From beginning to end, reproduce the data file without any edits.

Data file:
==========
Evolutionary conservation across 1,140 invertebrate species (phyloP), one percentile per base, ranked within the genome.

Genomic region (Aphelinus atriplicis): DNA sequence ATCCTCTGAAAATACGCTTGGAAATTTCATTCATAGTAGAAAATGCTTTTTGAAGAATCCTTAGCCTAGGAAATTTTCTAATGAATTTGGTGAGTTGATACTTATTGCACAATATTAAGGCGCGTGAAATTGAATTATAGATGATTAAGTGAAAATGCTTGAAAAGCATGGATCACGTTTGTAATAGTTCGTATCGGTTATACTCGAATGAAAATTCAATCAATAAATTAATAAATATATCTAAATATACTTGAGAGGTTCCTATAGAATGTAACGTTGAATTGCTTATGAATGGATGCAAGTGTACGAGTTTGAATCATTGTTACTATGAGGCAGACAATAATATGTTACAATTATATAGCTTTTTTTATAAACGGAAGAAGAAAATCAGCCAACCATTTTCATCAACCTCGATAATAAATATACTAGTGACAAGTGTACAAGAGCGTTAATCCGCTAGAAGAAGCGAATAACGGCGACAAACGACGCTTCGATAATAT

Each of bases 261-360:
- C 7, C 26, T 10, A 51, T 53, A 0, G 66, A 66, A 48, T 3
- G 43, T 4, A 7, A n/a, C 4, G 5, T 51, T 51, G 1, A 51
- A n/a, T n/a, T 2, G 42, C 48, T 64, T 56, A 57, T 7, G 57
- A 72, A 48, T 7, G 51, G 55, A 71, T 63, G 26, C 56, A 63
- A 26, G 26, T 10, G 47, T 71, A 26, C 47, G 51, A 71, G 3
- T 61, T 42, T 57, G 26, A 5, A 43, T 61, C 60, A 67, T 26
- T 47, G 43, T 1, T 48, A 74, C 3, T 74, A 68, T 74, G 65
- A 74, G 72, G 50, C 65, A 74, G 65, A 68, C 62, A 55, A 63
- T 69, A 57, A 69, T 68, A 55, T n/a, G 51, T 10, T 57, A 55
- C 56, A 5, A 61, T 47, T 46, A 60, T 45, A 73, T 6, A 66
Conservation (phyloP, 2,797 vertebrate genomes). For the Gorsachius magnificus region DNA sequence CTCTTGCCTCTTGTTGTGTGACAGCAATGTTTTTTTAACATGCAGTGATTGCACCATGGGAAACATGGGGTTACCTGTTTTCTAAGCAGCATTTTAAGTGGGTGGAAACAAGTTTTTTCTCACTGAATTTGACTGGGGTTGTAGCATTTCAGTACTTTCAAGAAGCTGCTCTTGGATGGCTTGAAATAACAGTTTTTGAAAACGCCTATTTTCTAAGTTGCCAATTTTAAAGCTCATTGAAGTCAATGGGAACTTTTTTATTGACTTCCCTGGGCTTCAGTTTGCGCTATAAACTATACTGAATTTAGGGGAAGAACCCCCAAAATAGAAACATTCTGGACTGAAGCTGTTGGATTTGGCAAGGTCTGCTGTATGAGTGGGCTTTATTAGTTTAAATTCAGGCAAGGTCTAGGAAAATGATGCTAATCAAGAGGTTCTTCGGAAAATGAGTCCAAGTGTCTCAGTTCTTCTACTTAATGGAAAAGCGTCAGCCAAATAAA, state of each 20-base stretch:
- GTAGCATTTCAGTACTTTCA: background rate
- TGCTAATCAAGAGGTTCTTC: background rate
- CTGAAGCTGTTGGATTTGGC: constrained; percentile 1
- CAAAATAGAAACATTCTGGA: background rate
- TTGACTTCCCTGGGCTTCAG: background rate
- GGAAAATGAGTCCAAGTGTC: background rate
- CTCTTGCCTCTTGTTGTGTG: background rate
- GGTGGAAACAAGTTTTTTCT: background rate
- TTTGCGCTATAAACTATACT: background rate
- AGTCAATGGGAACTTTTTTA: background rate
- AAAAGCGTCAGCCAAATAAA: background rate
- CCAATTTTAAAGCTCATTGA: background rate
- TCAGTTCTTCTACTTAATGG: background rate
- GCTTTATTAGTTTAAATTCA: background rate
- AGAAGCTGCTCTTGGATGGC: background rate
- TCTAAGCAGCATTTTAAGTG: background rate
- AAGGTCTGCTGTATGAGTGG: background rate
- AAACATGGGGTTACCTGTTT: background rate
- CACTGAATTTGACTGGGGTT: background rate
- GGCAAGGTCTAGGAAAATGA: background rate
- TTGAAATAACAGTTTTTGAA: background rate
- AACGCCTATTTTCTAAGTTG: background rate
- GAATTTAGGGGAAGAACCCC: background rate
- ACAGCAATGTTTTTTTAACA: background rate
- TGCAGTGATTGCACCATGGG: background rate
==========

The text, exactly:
Evolutionary conservation across 1,140 invertebrate species (phyloP), one percentile per base, ranked within the genome.

Genomic region (Aphelinus atriplicis): DNA sequence ATCCTCTGAAAATACGCTTGGAAATTTCATTCATAGTAGAAAATGCTTTTTGAAGAATCCTTAGCCTAGGAAATTTTCTAATGAATTTGGTGAGTTGATACTTATTGCACAATATTAAGGCGCGTGAAATTGAATTATAGATGATTAAGTGAAAATGCTTGAAAAGCATGGATCACGTTTGTAATAGTTCGTATCGGTTATACTCGAATGAAAATTCAATCAATAAATTAATAAATATATCTAAATATACTTGAGAGGTTCCTATAGAATGTAACGTTGAATTGCTTATGAATGGATGCAAGTGTACGAGTTTGAATCATTGTTACTATGAGGCAGACAATAATATGTTACAATTATATAGCTTTTTTTATAAACGGAAGAAGAAAATCAGCCAACCATTTTCATCAACCTCGATAATAAATATACTAGTGACAAGTGTACAAGAGCGTTAATCCGCTAGAAGAAGCGAATAACGGCGACAAACGACGCTTCGATAATAT

Each of bases 261-360:
- C 7, C 26, T 10, A 51, T 53, A 0, G 66, A 66, A 48, T 3
- G 43, T 4, A 7, A n/a, C 4, G 5, T 51, T 51, G 1, A 51
- A n/a, T n/a, T 2, G 42, C 48, T 64, T 56, A 57, T 7, G 57
- A 72, A 48, T 7, G 51, G 55, A 71, T 63, G 26, C 56, A 63
- A 26, G 26, T 10, G 47, T 71, A 26, C 47, G 51, A 71, G 3
- T 61, T 42, T 57, G 26, A 5, A 43, T 61, C 60, A 67, T 26
- T 47, G 43, T 1, T 48, A 74, C 3, T 74, A 68, T 74, G 65
- A 74, G 72, G 50, C 65, A 74, G 65, A 68, C 62, A 55, A 63
- T 69, A 57, A 69, T 68, A 55, T n/a, G 51, T 10, T 57, A 55
- C 56, A 5, A 61, T 47, T 46, A 60, T 45, A 73, T 6, A 66
Conservation (phyloP, 2,797 vertebrate genomes). For the Gorsachius magnificus region DNA sequence CTCTTGCCTCTTGTTGTGTGACAGCAATGTTTTTTTAACATGCAGTGATTGCACCATGGGAAACATGGGGTTACCTGTTTTCTAAGCAGCATTTTAAGTGGGTGGAAACAAGTTTTTTCTCACTGAATTTGACTGGGGTTGTAGCATTTCAGTACTTTCAAGAAGCTGCTCTTGGATGGCTTGAAATAACAGTTTTTGAAAACGCCTATTTTCTAAGTTGCCAATTTTAAAGCTCATTGAAGTCAATGGGAACTTTTTTATTGACTTCCCTGGGCTTCAGTTTGCGCTATAAACTATACTGAATTTAGGGGAAGAACCCCCAAAATAGAAACATTCTGGACTGAAGCTGTTGGATTTGGCAAGGTCTGCTGTATGAGTGGGCTTTATTAGTTTAAATTCAGGCAAGGTCTAGGAAAATGATGCTAATCAAGAGGTTCTTCGGAAAATGAGTCCAAGTGTCTCAGTTCTTCTACTTAATGGAAAAGCGTCAGCCAAATAAA, state of each 20-base stretch:
- GTAGCATTTCAGTACTTTCA: background rate
- TGCTAATCAAGAGGTTCTTC: background rate
- CTGAAGCTGTTGGATTTGGC: constrained; percentile 1
- CAAAATAGAAACATTCTGGA: background rate
- TTGACTTCCCTGGGCTTCAG: background rate
- GGAAAATGAGTCCAAGTGTC: background rate
- CTCTTGCCTCTTGTTGTGTG: background rate
- GGTGGAAACAAGTTTTTTCT: background rate
- TTTGCGCTATAAACTATACT: background rate
- AGTCAATGGGAACTTTTTTA: background rate
- AAAAGCGTCAGCCAAATAAA: background rate
- CCAATTTTAAAGCTCATTGA: background rate
- TCAGTTCTTCTACTTAATGG: background rate
- GCTTTATTAGTTTAAATTCA: background rate
- AGAAGCTGCTCTTGGATGGC: background rate
- TCTAAGCAGCATTTTAAGTG: background rate
- AAGGTCTGCTGTATGAGTGG: background rate
- AAACATGGGGTTACCTGTTT: background rate
- CACTGAATTTGACTGGGGTT: background rate
- GGCAAGGTCTAGGAAAATGA: background rate
- TTGAAATAACAGTTTTTGAA: background rate
- AACGCCTATTTTCTAAGTTG: background rate
- GAATTTAGGGGAAGAACCCC: background rate
- ACAGCAATGTTTTTTTAACA: background rate
- TGCAGTGATTGCACCATGGG: background rate